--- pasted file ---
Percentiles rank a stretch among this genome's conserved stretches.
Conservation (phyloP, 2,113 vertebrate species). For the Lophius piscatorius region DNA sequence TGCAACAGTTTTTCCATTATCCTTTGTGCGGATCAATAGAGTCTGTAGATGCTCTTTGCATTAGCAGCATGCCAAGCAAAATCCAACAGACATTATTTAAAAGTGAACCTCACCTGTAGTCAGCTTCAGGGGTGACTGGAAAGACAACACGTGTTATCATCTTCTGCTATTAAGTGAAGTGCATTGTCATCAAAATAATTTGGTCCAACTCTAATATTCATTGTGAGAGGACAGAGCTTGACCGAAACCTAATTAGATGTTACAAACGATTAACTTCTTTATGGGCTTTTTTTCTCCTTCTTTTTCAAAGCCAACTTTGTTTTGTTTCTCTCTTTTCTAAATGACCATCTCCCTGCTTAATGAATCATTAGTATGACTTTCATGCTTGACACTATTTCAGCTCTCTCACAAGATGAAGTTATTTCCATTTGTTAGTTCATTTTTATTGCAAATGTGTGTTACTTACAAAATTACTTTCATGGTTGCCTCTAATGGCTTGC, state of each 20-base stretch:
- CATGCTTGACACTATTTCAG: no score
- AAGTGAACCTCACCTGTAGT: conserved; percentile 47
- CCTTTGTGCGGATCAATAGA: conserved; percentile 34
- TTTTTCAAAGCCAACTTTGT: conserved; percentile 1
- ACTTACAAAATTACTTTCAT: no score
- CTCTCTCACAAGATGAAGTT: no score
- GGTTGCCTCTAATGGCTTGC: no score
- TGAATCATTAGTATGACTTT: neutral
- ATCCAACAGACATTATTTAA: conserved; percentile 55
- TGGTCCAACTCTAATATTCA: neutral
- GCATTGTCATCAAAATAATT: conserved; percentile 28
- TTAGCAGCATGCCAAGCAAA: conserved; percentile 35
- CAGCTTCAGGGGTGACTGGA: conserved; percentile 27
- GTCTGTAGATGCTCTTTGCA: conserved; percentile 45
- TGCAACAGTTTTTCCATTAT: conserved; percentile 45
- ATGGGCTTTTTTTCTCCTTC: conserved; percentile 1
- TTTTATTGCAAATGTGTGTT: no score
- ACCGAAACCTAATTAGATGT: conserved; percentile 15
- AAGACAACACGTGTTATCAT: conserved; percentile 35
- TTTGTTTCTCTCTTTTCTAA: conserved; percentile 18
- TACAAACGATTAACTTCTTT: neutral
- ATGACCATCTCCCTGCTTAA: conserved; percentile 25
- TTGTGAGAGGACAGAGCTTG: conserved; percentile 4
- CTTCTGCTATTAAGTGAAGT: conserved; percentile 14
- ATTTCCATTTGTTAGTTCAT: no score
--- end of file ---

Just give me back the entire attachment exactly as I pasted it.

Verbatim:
Percentiles rank a stretch among this genome's conserved stretches.
Conservation (phyloP, 2,113 vertebrate species). For the Lophius piscatorius region DNA sequence TGCAACAGTTTTTCCATTATCCTTTGTGCGGATCAATAGAGTCTGTAGATGCTCTTTGCATTAGCAGCATGCCAAGCAAAATCCAACAGACATTATTTAAAAGTGAACCTCACCTGTAGTCAGCTTCAGGGGTGACTGGAAAGACAACACGTGTTATCATCTTCTGCTATTAAGTGAAGTGCATTGTCATCAAAATAATTTGGTCCAACTCTAATATTCATTGTGAGAGGACAGAGCTTGACCGAAACCTAATTAGATGTTACAAACGATTAACTTCTTTATGGGCTTTTTTTCTCCTTCTTTTTCAAAGCCAACTTTGTTTTGTTTCTCTCTTTTCTAAATGACCATCTCCCTGCTTAATGAATCATTAGTATGACTTTCATGCTTGACACTATTTCAGCTCTCTCACAAGATGAAGTTATTTCCATTTGTTAGTTCATTTTTATTGCAAATGTGTGTTACTTACAAAATTACTTTCATGGTTGCCTCTAATGGCTTGC, state of each 20-base stretch:
- CATGCTTGACACTATTTCAG: no score
- AAGTGAACCTCACCTGTAGT: conserved; percentile 47
- CCTTTGTGCGGATCAATAGA: conserved; percentile 34
- TTTTTCAAAGCCAACTTTGT: conserved; percentile 1
- ACTTACAAAATTACTTTCAT: no score
- CTCTCTCACAAGATGAAGTT: no score
- GGTTGCCTCTAATGGCTTGC: no score
- TGAATCATTAGTATGACTTT: neutral
- ATCCAACAGACATTATTTAA: conserved; percentile 55
- TGGTCCAACTCTAATATTCA: neutral
- GCATTGTCATCAAAATAATT: conserved; percentile 28
- TTAGCAGCATGCCAAGCAAA: conserved; percentile 35
- CAGCTTCAGGGGTGACTGGA: conserved; percentile 27
- GTCTGTAGATGCTCTTTGCA: conserved; percentile 45
- TGCAACAGTTTTTCCATTAT: conserved; percentile 45
- ATGGGCTTTTTTTCTCCTTC: conserved; percentile 1
- TTTTATTGCAAATGTGTGTT: no score
- ACCGAAACCTAATTAGATGT: conserved; percentile 15
- AAGACAACACGTGTTATCAT: conserved; percentile 35
- TTTGTTTCTCTCTTTTCTAA: conserved; percentile 18
- TACAAACGATTAACTTCTTT: neutral
- ATGACCATCTCCCTGCTTAA: conserved; percentile 25
- TTGTGAGAGGACAGAGCTTG: conserved; percentile 4
- CTTCTGCTATTAAGTGAAGT: conserved; percentile 14
- ATTTCCATTTGTTAGTTCAT: no score